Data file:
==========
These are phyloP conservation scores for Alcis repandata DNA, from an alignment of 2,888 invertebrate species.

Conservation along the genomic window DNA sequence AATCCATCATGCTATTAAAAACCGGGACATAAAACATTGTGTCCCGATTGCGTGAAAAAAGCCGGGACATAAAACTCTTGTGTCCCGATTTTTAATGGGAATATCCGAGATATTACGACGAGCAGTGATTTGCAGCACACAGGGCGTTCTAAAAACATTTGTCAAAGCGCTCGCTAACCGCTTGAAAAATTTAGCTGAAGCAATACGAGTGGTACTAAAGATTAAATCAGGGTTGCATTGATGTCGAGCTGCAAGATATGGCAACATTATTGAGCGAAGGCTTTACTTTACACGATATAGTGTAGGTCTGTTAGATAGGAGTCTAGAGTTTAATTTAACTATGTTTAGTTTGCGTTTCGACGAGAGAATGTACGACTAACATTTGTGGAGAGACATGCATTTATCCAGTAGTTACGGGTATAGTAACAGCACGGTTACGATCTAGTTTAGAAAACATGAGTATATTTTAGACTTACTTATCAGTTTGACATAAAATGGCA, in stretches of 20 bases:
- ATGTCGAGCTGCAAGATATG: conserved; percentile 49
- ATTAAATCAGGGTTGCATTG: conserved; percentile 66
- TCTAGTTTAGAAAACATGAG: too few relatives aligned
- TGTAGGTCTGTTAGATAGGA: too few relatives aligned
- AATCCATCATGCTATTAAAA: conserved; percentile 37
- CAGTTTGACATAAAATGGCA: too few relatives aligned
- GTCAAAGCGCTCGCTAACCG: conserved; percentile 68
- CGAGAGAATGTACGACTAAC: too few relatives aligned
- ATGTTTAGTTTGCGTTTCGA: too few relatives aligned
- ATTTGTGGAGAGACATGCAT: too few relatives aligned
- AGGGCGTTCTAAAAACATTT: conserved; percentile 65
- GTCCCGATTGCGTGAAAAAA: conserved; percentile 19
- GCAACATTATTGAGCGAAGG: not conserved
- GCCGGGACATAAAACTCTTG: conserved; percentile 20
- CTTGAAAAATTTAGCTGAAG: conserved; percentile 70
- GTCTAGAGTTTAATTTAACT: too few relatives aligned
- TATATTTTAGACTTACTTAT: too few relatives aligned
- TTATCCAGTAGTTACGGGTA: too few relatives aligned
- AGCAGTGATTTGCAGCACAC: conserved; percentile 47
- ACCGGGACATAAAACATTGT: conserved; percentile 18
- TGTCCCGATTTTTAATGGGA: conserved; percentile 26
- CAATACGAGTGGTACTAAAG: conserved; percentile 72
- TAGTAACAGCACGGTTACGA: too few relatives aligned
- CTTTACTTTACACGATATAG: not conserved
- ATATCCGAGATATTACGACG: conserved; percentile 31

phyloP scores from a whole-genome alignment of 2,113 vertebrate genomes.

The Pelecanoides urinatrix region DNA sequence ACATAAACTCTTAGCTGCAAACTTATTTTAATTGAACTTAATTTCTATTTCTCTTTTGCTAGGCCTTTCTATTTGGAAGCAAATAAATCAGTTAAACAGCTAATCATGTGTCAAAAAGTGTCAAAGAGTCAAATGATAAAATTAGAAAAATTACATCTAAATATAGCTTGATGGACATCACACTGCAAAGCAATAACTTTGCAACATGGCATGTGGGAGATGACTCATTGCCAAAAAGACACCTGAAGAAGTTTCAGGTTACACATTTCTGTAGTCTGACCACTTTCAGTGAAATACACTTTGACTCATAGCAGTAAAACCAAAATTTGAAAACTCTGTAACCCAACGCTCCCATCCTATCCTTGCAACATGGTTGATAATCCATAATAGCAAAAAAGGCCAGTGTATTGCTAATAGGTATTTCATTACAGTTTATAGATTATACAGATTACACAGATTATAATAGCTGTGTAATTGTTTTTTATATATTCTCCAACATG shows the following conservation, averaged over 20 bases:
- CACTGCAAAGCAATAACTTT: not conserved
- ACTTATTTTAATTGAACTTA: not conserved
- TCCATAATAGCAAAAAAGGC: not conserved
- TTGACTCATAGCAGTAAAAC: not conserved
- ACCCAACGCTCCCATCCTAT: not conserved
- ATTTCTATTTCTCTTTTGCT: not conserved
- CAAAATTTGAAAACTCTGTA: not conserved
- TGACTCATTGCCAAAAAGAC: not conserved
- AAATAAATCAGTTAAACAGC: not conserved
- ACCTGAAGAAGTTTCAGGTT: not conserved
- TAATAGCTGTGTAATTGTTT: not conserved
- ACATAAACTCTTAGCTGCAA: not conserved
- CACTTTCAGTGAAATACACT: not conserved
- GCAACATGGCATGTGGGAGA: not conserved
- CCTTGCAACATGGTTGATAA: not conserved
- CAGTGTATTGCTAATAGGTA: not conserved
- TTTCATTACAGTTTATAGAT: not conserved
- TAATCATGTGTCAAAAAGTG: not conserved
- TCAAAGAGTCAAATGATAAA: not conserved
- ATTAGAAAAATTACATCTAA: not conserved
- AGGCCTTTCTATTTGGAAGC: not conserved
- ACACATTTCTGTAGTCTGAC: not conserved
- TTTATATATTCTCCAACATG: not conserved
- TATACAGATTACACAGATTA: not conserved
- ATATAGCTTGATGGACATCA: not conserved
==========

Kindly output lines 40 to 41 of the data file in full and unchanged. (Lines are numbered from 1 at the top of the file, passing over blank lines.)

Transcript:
- TAATAGCTGTGTAATTGTTT: not conserved
- ACATAAACTCTTAGCTGCAA: not conserved